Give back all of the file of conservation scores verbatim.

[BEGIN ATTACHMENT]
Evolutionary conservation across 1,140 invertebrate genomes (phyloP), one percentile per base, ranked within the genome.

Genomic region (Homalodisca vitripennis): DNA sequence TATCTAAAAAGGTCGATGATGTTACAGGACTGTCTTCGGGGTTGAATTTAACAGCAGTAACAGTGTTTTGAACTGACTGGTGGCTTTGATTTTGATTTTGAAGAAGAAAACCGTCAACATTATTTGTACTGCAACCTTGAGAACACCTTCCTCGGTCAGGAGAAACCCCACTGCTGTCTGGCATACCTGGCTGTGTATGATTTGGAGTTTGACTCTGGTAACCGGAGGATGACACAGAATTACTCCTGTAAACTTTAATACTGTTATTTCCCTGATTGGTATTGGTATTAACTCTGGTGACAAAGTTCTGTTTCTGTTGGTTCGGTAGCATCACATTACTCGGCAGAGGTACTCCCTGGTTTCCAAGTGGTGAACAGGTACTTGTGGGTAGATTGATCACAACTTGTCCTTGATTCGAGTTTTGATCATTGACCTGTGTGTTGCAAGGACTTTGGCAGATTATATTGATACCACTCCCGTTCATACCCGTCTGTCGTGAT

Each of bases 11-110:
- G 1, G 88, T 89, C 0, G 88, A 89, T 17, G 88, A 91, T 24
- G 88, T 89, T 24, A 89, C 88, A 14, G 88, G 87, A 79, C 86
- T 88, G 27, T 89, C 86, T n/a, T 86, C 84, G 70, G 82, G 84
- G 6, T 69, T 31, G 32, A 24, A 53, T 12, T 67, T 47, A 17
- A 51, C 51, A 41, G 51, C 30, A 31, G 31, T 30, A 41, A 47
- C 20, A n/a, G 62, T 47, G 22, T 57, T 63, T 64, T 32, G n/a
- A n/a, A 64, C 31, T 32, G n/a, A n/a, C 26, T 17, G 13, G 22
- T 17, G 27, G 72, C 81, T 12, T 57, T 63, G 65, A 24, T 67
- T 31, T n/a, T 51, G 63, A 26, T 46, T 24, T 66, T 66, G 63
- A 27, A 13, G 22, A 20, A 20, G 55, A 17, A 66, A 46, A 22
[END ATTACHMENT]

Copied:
Evolutionary conservation across 1,140 invertebrate genomes (phyloP), one percentile per base, ranked within the genome.

Genomic region (Homalodisca vitripennis): DNA sequence TATCTAAAAAGGTCGATGATGTTACAGGACTGTCTTCGGGGTTGAATTTAACAGCAGTAACAGTGTTTTGAACTGACTGGTGGCTTTGATTTTGATTTTGAAGAAGAAAACCGTCAACATTATTTGTACTGCAACCTTGAGAACACCTTCCTCGGTCAGGAGAAACCCCACTGCTGTCTGGCATACCTGGCTGTGTATGATTTGGAGTTTGACTCTGGTAACCGGAGGATGACACAGAATTACTCCTGTAAACTTTAATACTGTTATTTCCCTGATTGGTATTGGTATTAACTCTGGTGACAAAGTTCTGTTTCTGTTGGTTCGGTAGCATCACATTACTCGGCAGAGGTACTCCCTGGTTTCCAAGTGGTGAACAGGTACTTGTGGGTAGATTGATCACAACTTGTCCTTGATTCGAGTTTTGATCATTGACCTGTGTGTTGCAAGGACTTTGGCAGATTATATTGATACCACTCCCGTTCATACCCGTCTGTCGTGAT

Each of bases 11-110:
- G 1, G 88, T 89, C 0, G 88, A 89, T 17, G 88, A 91, T 24
- G 88, T 89, T 24, A 89, C 88, A 14, G 88, G 87, A 79, C 86
- T 88, G 27, T 89, C 86, T n/a, T 86, C 84, G 70, G 82, G 84
- G 6, T 69, T 31, G 32, A 24, A 53, T 12, T 67, T 47, A 17
- A 51, C 51, A 41, G 51, C 30, A 31, G 31, T 30, A 41, A 47
- C 20, A n/a, G 62, T 47, G 22, T 57, T 63, T 64, T 32, G n/a
- A n/a, A 64, C 31, T 32, G n/a, A n/a, C 26, T 17, G 13, G 22
- T 17, G 27, G 72, C 81, T 12, T 57, T 63, G 65, A 24, T 67
- T 31, T n/a, T 51, G 63, A 26, T 46, T 24, T 66, T 66, G 63
- A 27, A 13, G 22, A 20, A 20, G 55, A 17, A 66, A 46, A 22